A Toronto Star article by Iain Marlow talks about the "Counterfeiting" problem in Canada, including the following:

A parliamentary committee reported on June 20 to the House of Commons on how Canada could improve its dismal performance at the border. Among the committee's recommendations: government should make the importation and distribution of counterfeits a criminal offence; parliament should provide the CBSA with a clear mandate to target counterfeits; and that Health Canada needs more resources to investigate unsafe food and drug imports.

James Rajotte, the Conservative MP who chaired the committee, said it's not just about intellectual property rights, but about health and safety. "CBSA is doing the best job that they can, but they need to have the mandate to target counterfeits," Rajotte told the Star.

If this wasn't about intellectual property rights, then why was WIPO treaty ratification (Entirely about protecting the outdated business models of the content industry) includes as a recommendation in their report? I think someone is trying to use the "sharing music kills babies" style of political rhetoric to scare politicians into passing laws that will circumvent the property and other rights of Canadians.

WIPO Broadcasting Treaty Talks Sent Back To Committee

An IPWatch article by William New includes:

World Intellectual Property Organization members on Friday recommended to move talks on a proposed broadcasters’ and cablecasters’ treaty back to committee level for further consideration, a day after rejecting a proposal to elevate the issue to formal treaty negotiations. The move could signify a shelving of the issue, some nine years after discussions first began.

See also: Ars Technica: Reviled Broadcast Treaty dies at WIPO, and several posts by Howard Knopf.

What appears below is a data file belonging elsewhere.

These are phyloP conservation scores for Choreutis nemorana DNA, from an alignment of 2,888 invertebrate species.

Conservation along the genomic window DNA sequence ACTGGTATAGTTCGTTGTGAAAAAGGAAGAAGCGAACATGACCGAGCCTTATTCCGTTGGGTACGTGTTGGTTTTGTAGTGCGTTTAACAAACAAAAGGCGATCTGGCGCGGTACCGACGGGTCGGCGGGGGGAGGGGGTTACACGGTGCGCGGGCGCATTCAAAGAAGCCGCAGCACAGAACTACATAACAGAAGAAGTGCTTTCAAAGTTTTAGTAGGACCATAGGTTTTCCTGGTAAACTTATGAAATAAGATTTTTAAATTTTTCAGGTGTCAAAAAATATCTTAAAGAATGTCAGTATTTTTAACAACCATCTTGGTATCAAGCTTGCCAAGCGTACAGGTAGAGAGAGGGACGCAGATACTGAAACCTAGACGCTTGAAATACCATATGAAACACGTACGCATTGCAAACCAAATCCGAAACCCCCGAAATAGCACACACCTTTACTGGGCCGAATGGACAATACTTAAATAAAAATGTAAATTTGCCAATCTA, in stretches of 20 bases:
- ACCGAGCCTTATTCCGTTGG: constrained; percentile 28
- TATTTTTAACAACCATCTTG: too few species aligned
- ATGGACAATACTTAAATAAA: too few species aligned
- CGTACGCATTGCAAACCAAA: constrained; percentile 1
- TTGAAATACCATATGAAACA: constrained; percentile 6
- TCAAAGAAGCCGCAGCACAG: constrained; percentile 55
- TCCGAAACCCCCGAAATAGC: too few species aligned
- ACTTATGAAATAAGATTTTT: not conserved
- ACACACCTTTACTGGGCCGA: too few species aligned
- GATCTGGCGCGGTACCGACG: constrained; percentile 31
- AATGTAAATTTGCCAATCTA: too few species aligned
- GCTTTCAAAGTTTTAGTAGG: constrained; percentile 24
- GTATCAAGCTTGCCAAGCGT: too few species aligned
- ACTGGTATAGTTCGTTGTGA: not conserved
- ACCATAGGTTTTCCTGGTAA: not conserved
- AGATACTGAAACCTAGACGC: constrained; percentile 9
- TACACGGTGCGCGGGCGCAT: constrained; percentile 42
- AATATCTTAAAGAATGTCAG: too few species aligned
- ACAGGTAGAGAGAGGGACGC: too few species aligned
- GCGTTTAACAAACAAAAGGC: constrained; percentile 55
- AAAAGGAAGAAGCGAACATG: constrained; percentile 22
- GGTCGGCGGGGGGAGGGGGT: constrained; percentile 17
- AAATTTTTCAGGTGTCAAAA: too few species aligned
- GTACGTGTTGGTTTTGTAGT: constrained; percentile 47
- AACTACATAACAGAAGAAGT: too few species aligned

US To Seek 15 Percent Cut In WIPO Patent Fees

WIPO is primarily funded through fees for its services, with Patent Cooperation Treaty fees representing about 3/4 of the revenue. One has to wonder with the USA calling for a cut in this revenue stream whether they are trying to signal the beginning of the end of their endorsement of this organization, now that the organization has allowed for a minimum of balance in policy making from the US maximalist IP agenda and an agenda that takes the interests of other countries and industries into consideration. I have heard other rumors that there will be a push away from this UN agency to bilateral agreements.

It is also a fee that are primarily paid by Industrialized nations (who file for and are granted more patents) rather than other fees primarily paid by so-called "developing" (less-industrialized) nations. The special interest reason for the USA's call is fairly transparent.

EFF Blogging WIPO: The New Development Agenda

This EFF DeepLinks article posted by Gwen Hinze includes:

The significance of this achievement should not be underestimated. The recommended proposals go to the very heart of WPO's areas of concern and its mandate - how WIPO conducts itself as an organization. Three years ago WIPO refused to hold a meeting to discuss open collaborative development. Now, it's being called upon to facilitate exchange of information on open collaborative projects. If the PCDA's recommendations are adopted, this could indeed result in a seachange at WIPO.

See also: June 18 WIPO press release.

Meetings continue this week (Jun 18-22, 2007) on the so-called "WIPO Treaty on the Protection of Broadcasting Organizations".